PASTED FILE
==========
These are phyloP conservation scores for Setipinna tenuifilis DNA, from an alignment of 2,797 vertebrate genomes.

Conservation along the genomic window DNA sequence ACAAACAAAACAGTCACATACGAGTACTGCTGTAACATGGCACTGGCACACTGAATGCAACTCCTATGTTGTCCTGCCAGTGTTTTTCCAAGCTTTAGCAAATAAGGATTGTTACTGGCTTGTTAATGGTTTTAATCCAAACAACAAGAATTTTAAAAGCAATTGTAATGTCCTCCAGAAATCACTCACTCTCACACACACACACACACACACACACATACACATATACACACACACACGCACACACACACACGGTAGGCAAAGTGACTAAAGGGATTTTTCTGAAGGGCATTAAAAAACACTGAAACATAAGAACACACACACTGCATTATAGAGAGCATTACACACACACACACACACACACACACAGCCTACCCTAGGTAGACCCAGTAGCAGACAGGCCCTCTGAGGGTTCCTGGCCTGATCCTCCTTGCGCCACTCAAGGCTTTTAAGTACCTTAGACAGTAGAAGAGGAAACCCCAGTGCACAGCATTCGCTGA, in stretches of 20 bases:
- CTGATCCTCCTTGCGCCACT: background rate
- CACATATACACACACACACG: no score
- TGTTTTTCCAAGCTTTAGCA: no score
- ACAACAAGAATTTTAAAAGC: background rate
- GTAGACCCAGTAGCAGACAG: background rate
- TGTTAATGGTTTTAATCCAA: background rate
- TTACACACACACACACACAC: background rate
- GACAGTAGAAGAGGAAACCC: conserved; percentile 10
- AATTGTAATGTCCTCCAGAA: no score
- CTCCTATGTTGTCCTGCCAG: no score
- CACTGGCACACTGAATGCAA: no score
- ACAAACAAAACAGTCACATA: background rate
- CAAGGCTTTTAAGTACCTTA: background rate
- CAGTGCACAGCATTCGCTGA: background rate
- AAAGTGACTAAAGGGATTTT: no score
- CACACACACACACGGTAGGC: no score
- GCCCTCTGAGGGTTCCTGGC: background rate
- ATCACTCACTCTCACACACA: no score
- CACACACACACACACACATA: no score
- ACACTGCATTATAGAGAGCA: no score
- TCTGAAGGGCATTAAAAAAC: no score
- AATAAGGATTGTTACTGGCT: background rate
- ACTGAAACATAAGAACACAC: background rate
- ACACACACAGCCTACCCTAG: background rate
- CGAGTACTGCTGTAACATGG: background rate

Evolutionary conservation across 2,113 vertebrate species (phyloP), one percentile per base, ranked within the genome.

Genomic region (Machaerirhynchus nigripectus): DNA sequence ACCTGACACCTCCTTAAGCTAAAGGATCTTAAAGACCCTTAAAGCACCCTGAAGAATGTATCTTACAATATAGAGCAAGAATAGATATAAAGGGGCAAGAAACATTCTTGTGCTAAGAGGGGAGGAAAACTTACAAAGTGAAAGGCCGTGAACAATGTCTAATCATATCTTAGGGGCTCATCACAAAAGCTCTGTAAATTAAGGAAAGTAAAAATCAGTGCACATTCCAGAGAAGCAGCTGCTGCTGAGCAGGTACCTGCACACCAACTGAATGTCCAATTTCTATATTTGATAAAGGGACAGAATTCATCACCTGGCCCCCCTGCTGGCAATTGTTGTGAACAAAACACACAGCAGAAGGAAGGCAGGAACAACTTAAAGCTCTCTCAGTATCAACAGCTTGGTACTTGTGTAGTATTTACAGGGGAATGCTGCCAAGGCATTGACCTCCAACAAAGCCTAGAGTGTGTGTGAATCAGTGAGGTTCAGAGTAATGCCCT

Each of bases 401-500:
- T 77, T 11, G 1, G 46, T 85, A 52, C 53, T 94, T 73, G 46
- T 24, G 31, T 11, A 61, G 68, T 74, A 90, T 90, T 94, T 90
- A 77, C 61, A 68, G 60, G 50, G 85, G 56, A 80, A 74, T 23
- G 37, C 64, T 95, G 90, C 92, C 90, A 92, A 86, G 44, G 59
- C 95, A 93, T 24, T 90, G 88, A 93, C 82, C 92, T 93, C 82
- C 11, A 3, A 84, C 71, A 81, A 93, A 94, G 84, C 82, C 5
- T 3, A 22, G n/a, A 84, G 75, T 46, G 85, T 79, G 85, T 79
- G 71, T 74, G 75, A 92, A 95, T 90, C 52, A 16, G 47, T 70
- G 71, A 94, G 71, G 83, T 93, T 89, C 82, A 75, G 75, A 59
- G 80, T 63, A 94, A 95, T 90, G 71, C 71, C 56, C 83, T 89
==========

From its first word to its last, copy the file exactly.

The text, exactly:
These are phyloP conservation scores for Setipinna tenuifilis DNA, from an alignment of 2,797 vertebrate genomes.

Conservation along the genomic window DNA sequence ACAAACAAAACAGTCACATACGAGTACTGCTGTAACATGGCACTGGCACACTGAATGCAACTCCTATGTTGTCCTGCCAGTGTTTTTCCAAGCTTTAGCAAATAAGGATTGTTACTGGCTTGTTAATGGTTTTAATCCAAACAACAAGAATTTTAAAAGCAATTGTAATGTCCTCCAGAAATCACTCACTCTCACACACACACACACACACACACACATACACATATACACACACACACGCACACACACACACGGTAGGCAAAGTGACTAAAGGGATTTTTCTGAAGGGCATTAAAAAACACTGAAACATAAGAACACACACACTGCATTATAGAGAGCATTACACACACACACACACACACACACACAGCCTACCCTAGGTAGACCCAGTAGCAGACAGGCCCTCTGAGGGTTCCTGGCCTGATCCTCCTTGCGCCACTCAAGGCTTTTAAGTACCTTAGACAGTAGAAGAGGAAACCCCAGTGCACAGCATTCGCTGA, in stretches of 20 bases:
- CTGATCCTCCTTGCGCCACT: background rate
- CACATATACACACACACACG: no score
- TGTTTTTCCAAGCTTTAGCA: no score
- ACAACAAGAATTTTAAAAGC: background rate
- GTAGACCCAGTAGCAGACAG: background rate
- TGTTAATGGTTTTAATCCAA: background rate
- TTACACACACACACACACAC: background rate
- GACAGTAGAAGAGGAAACCC: conserved; percentile 10
- AATTGTAATGTCCTCCAGAA: no score
- CTCCTATGTTGTCCTGCCAG: no score
- CACTGGCACACTGAATGCAA: no score
- ACAAACAAAACAGTCACATA: background rate
- CAAGGCTTTTAAGTACCTTA: background rate
- CAGTGCACAGCATTCGCTGA: background rate
- AAAGTGACTAAAGGGATTTT: no score
- CACACACACACACGGTAGGC: no score
- GCCCTCTGAGGGTTCCTGGC: background rate
- ATCACTCACTCTCACACACA: no score
- CACACACACACACACACATA: no score
- ACACTGCATTATAGAGAGCA: no score
- TCTGAAGGGCATTAAAAAAC: no score
- AATAAGGATTGTTACTGGCT: background rate
- ACTGAAACATAAGAACACAC: background rate
- ACACACACAGCCTACCCTAG: background rate
- CGAGTACTGCTGTAACATGG: background rate

Evolutionary conservation across 2,113 vertebrate species (phyloP), one percentile per base, ranked within the genome.

Genomic region (Machaerirhynchus nigripectus): DNA sequence ACCTGACACCTCCTTAAGCTAAAGGATCTTAAAGACCCTTAAAGCACCCTGAAGAATGTATCTTACAATATAGAGCAAGAATAGATATAAAGGGGCAAGAAACATTCTTGTGCTAAGAGGGGAGGAAAACTTACAAAGTGAAAGGCCGTGAACAATGTCTAATCATATCTTAGGGGCTCATCACAAAAGCTCTGTAAATTAAGGAAAGTAAAAATCAGTGCACATTCCAGAGAAGCAGCTGCTGCTGAGCAGGTACCTGCACACCAACTGAATGTCCAATTTCTATATTTGATAAAGGGACAGAATTCATCACCTGGCCCCCCTGCTGGCAATTGTTGTGAACAAAACACACAGCAGAAGGAAGGCAGGAACAACTTAAAGCTCTCTCAGTATCAACAGCTTGGTACTTGTGTAGTATTTACAGGGGAATGCTGCCAAGGCATTGACCTCCAACAAAGCCTAGAGTGTGTGTGAATCAGTGAGGTTCAGAGTAATGCCCT

Each of bases 401-500:
- T 77, T 11, G 1, G 46, T 85, A 52, C 53, T 94, T 73, G 46
- T 24, G 31, T 11, A 61, G 68, T 74, A 90, T 90, T 94, T 90
- A 77, C 61, A 68, G 60, G 50, G 85, G 56, A 80, A 74, T 23
- G 37, C 64, T 95, G 90, C 92, C 90, A 92, A 86, G 44, G 59
- C 95, A 93, T 24, T 90, G 88, A 93, C 82, C 92, T 93, C 82
- C 11, A 3, A 84, C 71, A 81, A 93, A 94, G 84, C 82, C 5
- T 3, A 22, G n/a, A 84, G 75, T 46, G 85, T 79, G 85, T 79
- G 71, T 74, G 75, A 92, A 95, T 90, C 52, A 16, G 47, T 70
- G 71, A 94, G 71, G 83, T 93, T 89, C 82, A 75, G 75, A 59
- G 80, T 63, A 94, A 95, T 90, G 71, C 71, C 56, C 83, T 89